This complimentary program will feature panel discussions with representatives from EEOC, NLRB, and OSHA addressing key policy trends and regulatory developments.  They will be joined by senior corporate counsel from multinational corporations and Conn Maciel Carey’s own Labor & Employment and OSHA specialist attorneys.  There will also be moderated breakout roundtable sessions covering issues of concern to various industry segments.


Agenda

1:00 PM – Registration and Networking

1:30 PM – OSHA Panel

  • Angie Loftus (OSHA Area Director – Chicago North Area Office)
  • Nick Walters (Former OSHA Regional Administrator – Region 5) Continue reading

Mitigating Risk for Rogue Employee Speech

shutterstock_angry manGenerally, employers can be held vicariously liable for the tortious conduct of an employee committed within the scope of his or her employment.  This often arises in the context of negligence cases, such as automobile and workplace accidents.  However, employers can also be held liable for defamatory statements made by their employees when those statements are made within the scope of their employment.  Therefore, it is important to mitigate this risk through effective policies and procedures and employee training.

Employers do not need to police employee communications around the clock.  However, employers can and should provide clear policies about employee conduct in the Continue reading

Novel Legislation: Maryland’s Disclosing Sexual Harassment in the Workplace Act of 2018

harassmentWith the rise of the #MeToo movement, there have been a number of responses from both employers and state legislatures to address workplace harassment.  As discussed during the EEOC Special Task Force Meeting on June 11, 2018, several state legislatures are taking proactive steps to combat workplace sexual harassment.  For example, on May 15, 2018, Maryland Governor Larry Hogan signed and ratified the Maryland Disclosing Sexual Harassment in the Workplace Act of 2018 – which passed the Maryland House (46-0) and Senate (136-1) with almost unanimous support.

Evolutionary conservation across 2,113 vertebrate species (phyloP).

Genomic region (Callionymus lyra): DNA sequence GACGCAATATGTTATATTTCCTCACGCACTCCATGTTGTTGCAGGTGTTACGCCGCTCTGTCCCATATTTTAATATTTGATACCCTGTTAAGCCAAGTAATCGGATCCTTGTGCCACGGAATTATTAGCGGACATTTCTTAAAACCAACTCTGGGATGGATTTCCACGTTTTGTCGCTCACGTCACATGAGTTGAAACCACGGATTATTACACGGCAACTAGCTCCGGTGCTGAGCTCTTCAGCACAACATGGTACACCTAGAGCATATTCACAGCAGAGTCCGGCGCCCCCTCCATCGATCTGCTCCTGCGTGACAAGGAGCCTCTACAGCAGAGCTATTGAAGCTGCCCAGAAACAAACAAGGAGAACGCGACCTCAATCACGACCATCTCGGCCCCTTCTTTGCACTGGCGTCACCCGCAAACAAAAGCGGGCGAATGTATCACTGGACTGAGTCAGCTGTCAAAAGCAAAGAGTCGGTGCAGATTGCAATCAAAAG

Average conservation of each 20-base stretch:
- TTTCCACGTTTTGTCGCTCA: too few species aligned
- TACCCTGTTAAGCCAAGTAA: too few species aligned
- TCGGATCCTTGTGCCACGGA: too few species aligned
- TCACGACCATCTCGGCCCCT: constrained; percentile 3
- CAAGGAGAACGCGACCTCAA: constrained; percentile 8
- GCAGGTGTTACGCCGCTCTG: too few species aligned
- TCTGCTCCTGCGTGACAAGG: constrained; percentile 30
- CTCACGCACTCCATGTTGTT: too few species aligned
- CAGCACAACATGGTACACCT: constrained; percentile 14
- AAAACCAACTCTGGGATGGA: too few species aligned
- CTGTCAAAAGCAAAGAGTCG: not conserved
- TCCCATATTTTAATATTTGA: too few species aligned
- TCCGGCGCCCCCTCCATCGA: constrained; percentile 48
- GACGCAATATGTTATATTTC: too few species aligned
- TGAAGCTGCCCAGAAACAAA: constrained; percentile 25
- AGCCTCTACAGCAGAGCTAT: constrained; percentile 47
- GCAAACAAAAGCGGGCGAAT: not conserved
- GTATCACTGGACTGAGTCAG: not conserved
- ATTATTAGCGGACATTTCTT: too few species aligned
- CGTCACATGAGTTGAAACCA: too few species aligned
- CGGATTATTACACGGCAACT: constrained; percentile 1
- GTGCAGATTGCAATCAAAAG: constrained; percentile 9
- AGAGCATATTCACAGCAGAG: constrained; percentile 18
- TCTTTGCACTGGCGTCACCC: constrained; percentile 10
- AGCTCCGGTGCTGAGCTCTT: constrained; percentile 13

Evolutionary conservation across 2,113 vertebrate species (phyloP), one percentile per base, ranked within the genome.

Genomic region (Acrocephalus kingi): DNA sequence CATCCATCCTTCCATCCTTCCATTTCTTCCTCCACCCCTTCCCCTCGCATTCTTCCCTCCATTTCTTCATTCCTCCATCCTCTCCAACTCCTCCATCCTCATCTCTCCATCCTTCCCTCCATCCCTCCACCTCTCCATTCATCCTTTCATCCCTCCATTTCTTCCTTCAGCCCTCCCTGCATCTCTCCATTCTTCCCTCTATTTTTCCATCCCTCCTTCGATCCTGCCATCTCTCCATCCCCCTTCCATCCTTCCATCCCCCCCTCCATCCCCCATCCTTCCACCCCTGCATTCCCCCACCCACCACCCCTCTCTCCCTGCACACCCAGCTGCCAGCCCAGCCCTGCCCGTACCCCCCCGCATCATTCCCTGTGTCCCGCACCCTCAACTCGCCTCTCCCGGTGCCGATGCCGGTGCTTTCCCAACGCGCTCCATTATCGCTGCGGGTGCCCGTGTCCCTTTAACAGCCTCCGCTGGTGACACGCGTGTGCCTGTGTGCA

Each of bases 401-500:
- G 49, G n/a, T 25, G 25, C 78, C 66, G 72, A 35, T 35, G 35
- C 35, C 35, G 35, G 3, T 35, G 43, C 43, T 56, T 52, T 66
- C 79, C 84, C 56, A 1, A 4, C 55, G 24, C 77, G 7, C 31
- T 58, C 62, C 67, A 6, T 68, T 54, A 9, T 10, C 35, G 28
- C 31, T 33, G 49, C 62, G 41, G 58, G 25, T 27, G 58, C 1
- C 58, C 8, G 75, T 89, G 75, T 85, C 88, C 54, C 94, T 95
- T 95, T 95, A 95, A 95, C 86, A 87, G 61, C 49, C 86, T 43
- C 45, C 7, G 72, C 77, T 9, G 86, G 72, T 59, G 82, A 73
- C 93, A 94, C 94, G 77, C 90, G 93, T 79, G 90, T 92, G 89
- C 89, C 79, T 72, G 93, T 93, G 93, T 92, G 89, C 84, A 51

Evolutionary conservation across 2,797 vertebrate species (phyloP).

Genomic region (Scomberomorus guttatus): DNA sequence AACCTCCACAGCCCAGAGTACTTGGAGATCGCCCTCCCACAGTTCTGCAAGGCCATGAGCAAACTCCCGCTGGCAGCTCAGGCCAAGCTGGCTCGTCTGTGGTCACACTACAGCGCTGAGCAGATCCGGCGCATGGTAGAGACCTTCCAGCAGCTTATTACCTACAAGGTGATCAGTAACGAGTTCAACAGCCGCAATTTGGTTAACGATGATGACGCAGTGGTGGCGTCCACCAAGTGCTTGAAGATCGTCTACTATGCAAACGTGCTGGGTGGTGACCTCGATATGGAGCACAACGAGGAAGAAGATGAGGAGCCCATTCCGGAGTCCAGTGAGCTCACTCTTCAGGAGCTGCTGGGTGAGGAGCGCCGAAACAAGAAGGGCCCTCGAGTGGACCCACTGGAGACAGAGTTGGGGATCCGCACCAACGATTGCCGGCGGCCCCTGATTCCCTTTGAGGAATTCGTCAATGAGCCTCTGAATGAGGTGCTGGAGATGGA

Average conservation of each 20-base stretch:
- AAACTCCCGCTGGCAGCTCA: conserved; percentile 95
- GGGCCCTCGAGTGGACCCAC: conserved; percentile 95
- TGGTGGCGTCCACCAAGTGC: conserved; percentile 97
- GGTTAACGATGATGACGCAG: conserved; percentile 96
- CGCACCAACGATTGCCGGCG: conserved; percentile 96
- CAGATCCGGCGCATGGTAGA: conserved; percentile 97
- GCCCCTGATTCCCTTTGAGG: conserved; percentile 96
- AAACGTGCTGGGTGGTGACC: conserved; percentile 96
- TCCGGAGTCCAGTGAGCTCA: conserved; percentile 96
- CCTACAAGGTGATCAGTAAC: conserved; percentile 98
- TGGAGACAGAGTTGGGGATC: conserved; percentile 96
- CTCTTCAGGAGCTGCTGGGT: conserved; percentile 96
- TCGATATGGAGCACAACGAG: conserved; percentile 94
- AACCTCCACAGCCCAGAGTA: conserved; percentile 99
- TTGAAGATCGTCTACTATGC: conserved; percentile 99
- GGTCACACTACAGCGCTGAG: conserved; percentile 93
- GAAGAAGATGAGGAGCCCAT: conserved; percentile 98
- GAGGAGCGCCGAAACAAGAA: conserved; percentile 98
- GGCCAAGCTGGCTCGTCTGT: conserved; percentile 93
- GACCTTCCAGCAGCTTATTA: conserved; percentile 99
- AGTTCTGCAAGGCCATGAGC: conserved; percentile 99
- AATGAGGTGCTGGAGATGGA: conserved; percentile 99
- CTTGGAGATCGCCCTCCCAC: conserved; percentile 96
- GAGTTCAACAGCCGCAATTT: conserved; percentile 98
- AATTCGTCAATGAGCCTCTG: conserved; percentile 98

The Act, which goes into effect on Continue reading

DC Voters Approve Measure Eliminating Sub-minimum Wage for Tipped Employees

Under current law, D.C. employers are able to pay their tipped workers a base (sub-minimum) wage of $3.33 per hour, so long as the workers make enough in tips to push their earnings to at least the District’s minimum wage, which is currently $12.50 per hour.  If the tipped worker does not earn at least the minimum wage for all hours worked, the employer is required to make up the difference.

However, on June 19, 2018, Washington D.C. voters approved Initiative 77, a contentious ballot initiative that would change this law.  Specifically, this Initiative would raise the city’s minimum wage to $15 per hour and phase out the sub-minimum wage for tipped workers; it will gradually hike the tipped minimum wage by $1.50 each year until it waiterreaches $15 in 2025, and by 2026, the minimum wage will be the same for all workers.  Through this Initiative, the District of Columbia would become the first major city to outlaw the practice of allowing employers to pay a lower hourly wage to workers who earn tips, although that practice is unlawful in California, Oregon, Washington, Alaska, Nevada, Montana, and Minnesota.  And officials in New York and Michigan are also considering ending their tipped-wage system this year.

Continue reading